of Spanish. The semantically grouped lists are a particular improvement
over many traditional textbooks that offer no frequency information at all,
and may include highly infrequent items in topical vocabulary lists.
Additionally, observations of potential interest, such as the relative bias
towards concrete nouns in fictional texts, are given in some of these
thematic lists. Other lists, however, may be less easy to incorporate into
study or pedagogy. The list showing verbs used most frequently with the
clitic 'se' contrasts particularly strongly with what learners may be
accustomed to, at least in many classrooms. To the extent that the list in
this dictionary more accurately represents actual usage, the frequency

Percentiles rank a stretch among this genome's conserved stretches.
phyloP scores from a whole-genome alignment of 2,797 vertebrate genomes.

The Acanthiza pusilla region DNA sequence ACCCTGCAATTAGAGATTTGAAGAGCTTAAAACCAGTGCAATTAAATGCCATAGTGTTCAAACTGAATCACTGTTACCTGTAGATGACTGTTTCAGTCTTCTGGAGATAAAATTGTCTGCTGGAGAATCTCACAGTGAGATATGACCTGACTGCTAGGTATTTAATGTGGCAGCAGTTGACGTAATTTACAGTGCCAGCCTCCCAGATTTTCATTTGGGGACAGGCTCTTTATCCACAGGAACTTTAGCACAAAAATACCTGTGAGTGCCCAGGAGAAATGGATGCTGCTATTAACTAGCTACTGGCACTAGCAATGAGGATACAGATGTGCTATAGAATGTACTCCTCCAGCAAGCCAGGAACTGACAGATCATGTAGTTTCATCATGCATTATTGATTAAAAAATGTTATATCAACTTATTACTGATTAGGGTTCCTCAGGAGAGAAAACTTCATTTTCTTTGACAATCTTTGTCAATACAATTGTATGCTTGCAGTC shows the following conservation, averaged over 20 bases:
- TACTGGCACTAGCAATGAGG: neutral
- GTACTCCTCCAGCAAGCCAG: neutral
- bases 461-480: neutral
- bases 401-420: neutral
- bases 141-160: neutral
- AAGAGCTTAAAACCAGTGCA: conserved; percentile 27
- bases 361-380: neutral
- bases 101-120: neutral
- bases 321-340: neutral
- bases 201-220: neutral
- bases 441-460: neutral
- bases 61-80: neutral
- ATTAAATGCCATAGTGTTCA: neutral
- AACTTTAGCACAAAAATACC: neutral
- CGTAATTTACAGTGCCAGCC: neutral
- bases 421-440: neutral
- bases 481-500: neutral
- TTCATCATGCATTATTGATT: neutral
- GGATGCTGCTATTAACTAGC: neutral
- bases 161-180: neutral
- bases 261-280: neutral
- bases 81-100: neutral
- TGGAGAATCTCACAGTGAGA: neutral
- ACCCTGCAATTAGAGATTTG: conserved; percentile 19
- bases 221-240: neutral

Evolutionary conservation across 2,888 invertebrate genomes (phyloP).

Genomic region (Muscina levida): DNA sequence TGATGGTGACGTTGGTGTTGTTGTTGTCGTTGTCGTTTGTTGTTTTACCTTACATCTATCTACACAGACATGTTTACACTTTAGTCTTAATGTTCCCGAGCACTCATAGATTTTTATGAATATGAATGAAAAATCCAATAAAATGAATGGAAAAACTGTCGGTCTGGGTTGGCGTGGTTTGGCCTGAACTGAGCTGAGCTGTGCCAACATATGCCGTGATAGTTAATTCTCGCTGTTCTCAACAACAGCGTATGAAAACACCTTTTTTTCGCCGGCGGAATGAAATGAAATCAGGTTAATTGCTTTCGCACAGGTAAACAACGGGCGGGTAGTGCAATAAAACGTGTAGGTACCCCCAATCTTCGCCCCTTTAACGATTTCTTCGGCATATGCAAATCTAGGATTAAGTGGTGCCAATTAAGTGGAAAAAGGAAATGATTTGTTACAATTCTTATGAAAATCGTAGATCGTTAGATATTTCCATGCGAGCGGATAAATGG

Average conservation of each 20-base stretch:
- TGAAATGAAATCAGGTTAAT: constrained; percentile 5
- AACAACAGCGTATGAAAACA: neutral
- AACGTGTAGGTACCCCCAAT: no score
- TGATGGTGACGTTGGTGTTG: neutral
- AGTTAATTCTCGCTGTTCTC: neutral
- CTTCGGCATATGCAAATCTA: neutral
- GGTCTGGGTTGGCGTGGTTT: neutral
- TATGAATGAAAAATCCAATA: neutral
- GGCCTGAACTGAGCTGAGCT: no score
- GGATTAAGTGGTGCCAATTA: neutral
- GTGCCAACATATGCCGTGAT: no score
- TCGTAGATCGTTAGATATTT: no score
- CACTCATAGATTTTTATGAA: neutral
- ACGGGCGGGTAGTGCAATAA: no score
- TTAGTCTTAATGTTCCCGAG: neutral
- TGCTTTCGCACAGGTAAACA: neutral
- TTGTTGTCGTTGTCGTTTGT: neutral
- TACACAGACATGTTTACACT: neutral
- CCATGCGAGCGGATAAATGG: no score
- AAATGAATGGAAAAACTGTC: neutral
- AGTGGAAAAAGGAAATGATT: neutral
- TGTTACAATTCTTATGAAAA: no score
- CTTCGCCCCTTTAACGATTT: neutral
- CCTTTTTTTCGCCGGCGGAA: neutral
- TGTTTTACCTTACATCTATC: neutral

information is crucial, but including the frequency information of the
reflexive verbs traditionally grouped together for pedagogical purposes
would provide a useful comparison, and allow for a smoother interface
between frequency information and other pedagogical approaches that may be
more familiar to learners and teachers. Of course, this information is
available in the indices of the dictionary itself, but it could have easily
been summarized along with other uses of 'se'. Nonetheless, the thematic
lists provide a springboard into a variety of interesting and informative
explorations, and their inclusion only increases the value of the dictionary.

This frequency dictionary is a valuable resource, not only for the
information it contains, but because it highlights the importance of word
frequency in language use and, more specifically, in foreign language
learning. The use of this dictionary in conjunction with other resources,
as it is intended to be used, will provide a way of exploiting frequency